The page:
We consider heat conduction for hard and soft disks systems. For hard disks confined to a narrow channel with periodic boundary conditions (a Quasi-One-Dimensional system) we construct a local macroscopic description for mass, momentum and energy densities and make the connection with the microscopic representation. In this way we discuss the continuity equation for energy both the kinetic and potential contributions. The thermal conductivity for this system is anomalous and we observe a crossover between two different forms of anomalous behaviour at a particular system size.

For particles interacting via a continuous pair potential the equations of motion have to be integrated to generate the microscopic dynamics. This is more difficult and less accurate than hard disk dynamics. For soft disk systems the conductivity has been calculated in a system with constant temperature gradient. At higher temperature gradients the homogeneity of the system is lost and a soliton carries the energy. Here we explore the use of a constant heat current ensemble which may suppress the formation of a soliton.

                                                                                                                           

Michela Ottobre (Herriott Watt)
Sampling with non-reversible dynamics

The observation that irreversible processes may have better convergence properties than their reversible counterparts has sparked in recent years a significant amount of research to exploit irreversibility within Markov Chain Monte Carlo sampling schemes. Indeed, while the Metropolis-Hastings algorithm gives a simple and general algorithmic prescription to generate reversible chains with a given invariant distribution, no algorithmic framework as (simple and) general as M-H is available at the moment to routinely produce non-reversible chains. Nonetheless, a lot of progress has been recently made in this field and the problem has been tackled by various standpoints.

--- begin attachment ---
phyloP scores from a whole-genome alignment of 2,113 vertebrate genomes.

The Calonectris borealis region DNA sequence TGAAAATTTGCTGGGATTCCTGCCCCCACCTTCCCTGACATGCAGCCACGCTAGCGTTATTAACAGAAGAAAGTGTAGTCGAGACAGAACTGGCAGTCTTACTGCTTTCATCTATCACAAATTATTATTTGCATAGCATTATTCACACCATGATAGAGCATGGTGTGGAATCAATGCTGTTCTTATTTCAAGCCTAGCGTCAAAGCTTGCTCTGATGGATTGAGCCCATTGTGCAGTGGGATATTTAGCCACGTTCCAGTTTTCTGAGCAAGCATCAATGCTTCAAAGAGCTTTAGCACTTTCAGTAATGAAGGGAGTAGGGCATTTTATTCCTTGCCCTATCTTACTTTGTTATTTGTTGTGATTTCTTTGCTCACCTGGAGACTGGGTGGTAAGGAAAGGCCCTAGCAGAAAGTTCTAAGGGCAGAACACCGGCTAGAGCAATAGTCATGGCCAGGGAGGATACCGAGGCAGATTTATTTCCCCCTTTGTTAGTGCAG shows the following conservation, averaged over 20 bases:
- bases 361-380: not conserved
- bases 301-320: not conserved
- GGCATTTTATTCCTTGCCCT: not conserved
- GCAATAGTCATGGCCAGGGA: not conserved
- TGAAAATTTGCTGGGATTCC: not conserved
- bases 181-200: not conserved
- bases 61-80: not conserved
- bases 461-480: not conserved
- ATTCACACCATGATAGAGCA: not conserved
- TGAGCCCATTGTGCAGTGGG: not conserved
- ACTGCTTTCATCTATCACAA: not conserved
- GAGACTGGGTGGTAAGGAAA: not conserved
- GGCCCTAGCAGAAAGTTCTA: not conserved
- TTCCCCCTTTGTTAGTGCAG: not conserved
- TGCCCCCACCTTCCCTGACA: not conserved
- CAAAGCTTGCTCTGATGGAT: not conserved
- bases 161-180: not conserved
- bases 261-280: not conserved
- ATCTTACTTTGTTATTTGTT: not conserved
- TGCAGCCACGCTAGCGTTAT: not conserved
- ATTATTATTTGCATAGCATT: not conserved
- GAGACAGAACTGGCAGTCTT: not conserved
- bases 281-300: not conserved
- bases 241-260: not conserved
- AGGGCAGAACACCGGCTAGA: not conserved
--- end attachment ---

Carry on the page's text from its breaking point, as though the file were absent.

In this talk we will (i) give an overview of the different sampling and simulation approaches taken so far; (ii) present some of the available non-reversible MCMC algorithms; (iii) make further considerations on how (not) to use irreversibility within MCMC.

Work in collaboration with N. Pillai (Harvard), A. Stuart (Caltech), F. Pinski (Cincinnati) and K. Spiliopoulos (Boston)

                                                                                                                           

G. Pavliotis (Imperial College London)
Spectral methods for Langevin dynamics with a multiscale structure

In this talk we will present recently developed techniques for the numerical solution of stochastic differential equations with a multiscale structure. We consider SDEs for which a coarse-grained (homogenized) model exists and we calculate the drift and diffusion coefficients in the coarse-grained model by solving an appropriate Poisson equation using a spectral method. This spectral method is based either on the expansion of the solution to the Poisson equation in Hermite polynomials or in the calculation of the eigenvalues and eigenfunctions of a particular Schrodinger operator. Spectral convergence is proved under suitable assumptions. Our methodology is illustrated in two particular examples: fast/slow systems of SDEs for which the fast process is a reversible diffusion and the diffusion approximation of a swarming model given by a system of interacting Langevin equations with nonlinear friction.

                                                                                                                           

Luc Rey-Bellet (University of Massachussetts)
Uncertainty quantification for non-equilibrium extended stochastic systems
 
Based on new information inequalities involving the relative entropy and the relative Renyi entropy we develop a systematic theory of uncertainty quantification for stochastic systems including systems in a long-time  steady state regime and extended systems (in the thermodynamic limit). The basic framework is that a system is described by some probability measure known only approximately and specified up to an error which we quantify using information-theoretic quantities.  Our techniques provides then uncertainty bounds for a variety statistical estimators such as expected values, variance of observables, moment generating functions, and  rare event probabilities. Such bounds provide a natural approach to model-uncertainty but can also be used to develop an  information-theoretic approach to numerical analysis.